Once the studio floor is done, we’ll start installing the new shelves and finally I’ll be organized in my studio, before I go insane.  Thank you god.

Speaking of organization, we got the laundry room cabinets installed and we love them. They make the room look more finished and now we have a ton of space to organize all of the laundry room essentials. I know all this costs money, and I know we should pitch 90% of what is in our home, but in the meantime it’s nice to have a place for everything. The cabinets should help with resale value as well, if and when the time comes for that. With the cabinets in, we’re waiting on laminate and then the countertop. We also need to select a sink for the laundry room and get that ordered….. So much to do not nearly enough hours in the day. If I win the lottery, the first thing I’m doing is hiring a personal assistant or two.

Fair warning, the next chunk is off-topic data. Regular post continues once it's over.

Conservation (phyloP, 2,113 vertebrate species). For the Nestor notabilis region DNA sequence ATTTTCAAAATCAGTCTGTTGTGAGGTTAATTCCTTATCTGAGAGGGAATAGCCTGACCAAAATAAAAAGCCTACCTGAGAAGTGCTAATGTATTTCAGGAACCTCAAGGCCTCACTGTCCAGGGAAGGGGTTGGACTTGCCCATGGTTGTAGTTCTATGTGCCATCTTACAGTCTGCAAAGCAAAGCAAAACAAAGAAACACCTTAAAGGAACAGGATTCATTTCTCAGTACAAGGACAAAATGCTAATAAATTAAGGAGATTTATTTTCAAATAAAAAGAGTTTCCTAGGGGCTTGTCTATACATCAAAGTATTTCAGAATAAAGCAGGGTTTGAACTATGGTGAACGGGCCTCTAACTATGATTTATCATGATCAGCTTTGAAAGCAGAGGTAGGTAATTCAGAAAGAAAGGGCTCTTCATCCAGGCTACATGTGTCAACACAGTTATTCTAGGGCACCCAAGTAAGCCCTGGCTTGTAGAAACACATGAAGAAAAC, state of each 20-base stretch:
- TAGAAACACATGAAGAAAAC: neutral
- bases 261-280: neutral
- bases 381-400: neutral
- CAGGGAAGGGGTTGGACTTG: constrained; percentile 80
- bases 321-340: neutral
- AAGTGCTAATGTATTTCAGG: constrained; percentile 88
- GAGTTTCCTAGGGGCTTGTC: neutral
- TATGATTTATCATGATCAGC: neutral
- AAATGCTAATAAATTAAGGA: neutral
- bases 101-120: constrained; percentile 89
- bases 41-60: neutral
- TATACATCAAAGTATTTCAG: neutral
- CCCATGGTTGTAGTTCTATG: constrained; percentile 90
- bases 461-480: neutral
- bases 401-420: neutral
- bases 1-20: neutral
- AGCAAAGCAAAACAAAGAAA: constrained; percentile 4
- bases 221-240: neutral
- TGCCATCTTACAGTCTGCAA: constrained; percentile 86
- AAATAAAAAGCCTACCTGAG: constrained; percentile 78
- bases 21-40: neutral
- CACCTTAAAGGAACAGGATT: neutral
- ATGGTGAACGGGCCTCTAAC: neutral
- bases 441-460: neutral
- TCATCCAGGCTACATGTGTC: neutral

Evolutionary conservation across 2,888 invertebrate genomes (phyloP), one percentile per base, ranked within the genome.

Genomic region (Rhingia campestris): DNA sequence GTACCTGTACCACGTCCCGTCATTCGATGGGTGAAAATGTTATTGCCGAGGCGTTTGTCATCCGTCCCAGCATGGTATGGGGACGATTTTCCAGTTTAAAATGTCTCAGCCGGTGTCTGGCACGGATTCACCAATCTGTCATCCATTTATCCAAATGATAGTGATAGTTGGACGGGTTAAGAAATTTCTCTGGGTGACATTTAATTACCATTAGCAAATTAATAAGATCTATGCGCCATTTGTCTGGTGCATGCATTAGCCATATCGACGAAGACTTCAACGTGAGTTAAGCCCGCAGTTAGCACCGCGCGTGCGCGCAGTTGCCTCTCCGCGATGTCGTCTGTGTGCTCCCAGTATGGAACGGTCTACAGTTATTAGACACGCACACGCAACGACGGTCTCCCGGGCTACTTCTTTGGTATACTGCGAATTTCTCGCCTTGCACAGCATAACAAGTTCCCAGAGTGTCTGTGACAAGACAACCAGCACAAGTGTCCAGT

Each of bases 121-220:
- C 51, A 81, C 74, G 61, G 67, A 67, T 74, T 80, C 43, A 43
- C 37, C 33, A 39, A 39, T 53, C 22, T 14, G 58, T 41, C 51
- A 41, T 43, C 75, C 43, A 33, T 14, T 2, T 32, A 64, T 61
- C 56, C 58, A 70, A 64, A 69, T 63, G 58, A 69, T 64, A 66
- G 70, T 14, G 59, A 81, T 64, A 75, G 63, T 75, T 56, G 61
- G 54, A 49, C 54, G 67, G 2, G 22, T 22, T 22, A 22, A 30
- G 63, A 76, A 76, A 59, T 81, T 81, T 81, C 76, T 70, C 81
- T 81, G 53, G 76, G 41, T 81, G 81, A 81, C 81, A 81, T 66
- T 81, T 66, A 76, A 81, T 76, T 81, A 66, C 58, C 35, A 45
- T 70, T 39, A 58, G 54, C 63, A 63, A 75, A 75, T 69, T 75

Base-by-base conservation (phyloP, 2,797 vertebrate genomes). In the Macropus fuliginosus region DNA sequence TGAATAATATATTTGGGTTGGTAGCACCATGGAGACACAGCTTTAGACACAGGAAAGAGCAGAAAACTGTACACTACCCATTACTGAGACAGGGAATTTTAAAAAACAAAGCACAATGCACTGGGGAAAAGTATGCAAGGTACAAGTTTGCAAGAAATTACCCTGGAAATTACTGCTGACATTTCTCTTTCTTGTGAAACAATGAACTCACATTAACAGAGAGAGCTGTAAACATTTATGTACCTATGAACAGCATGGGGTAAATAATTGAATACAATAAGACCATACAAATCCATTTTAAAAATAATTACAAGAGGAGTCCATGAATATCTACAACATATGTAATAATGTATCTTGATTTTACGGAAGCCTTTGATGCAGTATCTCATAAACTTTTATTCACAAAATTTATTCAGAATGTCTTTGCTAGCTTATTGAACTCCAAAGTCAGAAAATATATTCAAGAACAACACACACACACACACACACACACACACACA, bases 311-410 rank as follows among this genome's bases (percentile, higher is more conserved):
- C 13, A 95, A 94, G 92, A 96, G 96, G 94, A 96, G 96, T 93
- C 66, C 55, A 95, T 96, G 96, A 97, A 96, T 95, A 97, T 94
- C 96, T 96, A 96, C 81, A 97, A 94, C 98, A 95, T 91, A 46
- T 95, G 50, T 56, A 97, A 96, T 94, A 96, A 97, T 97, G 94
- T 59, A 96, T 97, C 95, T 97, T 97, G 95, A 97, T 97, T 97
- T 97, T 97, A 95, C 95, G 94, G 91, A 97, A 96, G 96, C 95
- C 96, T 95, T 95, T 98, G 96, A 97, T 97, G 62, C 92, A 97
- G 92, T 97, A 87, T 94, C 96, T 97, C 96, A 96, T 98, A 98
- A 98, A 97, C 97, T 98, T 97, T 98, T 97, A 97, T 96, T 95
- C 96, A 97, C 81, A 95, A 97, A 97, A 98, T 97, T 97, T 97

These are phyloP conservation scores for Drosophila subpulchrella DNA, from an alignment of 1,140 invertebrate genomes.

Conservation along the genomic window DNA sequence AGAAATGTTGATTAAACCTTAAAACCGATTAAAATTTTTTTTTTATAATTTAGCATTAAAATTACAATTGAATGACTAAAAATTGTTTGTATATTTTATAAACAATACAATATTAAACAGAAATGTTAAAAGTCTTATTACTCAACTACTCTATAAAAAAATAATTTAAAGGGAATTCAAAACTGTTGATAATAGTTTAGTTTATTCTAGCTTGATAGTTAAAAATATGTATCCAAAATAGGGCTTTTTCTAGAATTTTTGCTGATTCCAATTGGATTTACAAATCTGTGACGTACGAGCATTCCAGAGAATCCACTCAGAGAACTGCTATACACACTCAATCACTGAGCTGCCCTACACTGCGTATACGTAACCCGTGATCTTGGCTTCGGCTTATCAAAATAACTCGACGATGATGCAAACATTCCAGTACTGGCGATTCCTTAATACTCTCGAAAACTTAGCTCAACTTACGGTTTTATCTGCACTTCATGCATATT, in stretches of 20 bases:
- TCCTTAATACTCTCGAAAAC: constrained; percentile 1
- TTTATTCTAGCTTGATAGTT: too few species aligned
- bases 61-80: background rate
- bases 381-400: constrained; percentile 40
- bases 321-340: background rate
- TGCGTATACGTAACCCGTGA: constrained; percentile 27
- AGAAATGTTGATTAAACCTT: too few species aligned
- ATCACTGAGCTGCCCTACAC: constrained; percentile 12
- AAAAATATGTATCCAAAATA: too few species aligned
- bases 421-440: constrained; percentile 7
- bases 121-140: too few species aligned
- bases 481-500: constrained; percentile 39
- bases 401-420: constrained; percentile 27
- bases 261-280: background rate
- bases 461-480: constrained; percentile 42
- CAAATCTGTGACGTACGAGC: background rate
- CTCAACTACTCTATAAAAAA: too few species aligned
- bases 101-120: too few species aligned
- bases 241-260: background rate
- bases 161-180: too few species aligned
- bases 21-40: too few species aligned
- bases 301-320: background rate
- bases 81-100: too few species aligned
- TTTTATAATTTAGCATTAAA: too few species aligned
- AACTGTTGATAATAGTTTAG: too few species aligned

One other monkey I’m getting off my back is the window crank monkey. When they built the house three cranks went missing so I finally ordered new ones. Can you believe it, the bill is $96 for three sets of window cranks….eeek.  But at least that will be off my bucket list. Serious windows got bought out / went out of business so they’re under the Alpen name now. Regardless my old rep is the same. Something of interest: I had to describe which window cranks I needed to order them. Someone smart realized that they should color code the cranks so you can describe if you need a “right” or a “left”. Take a look at the photos and you’ll see that the “left” ones are silver and the “right” ones are gold.  Good idea.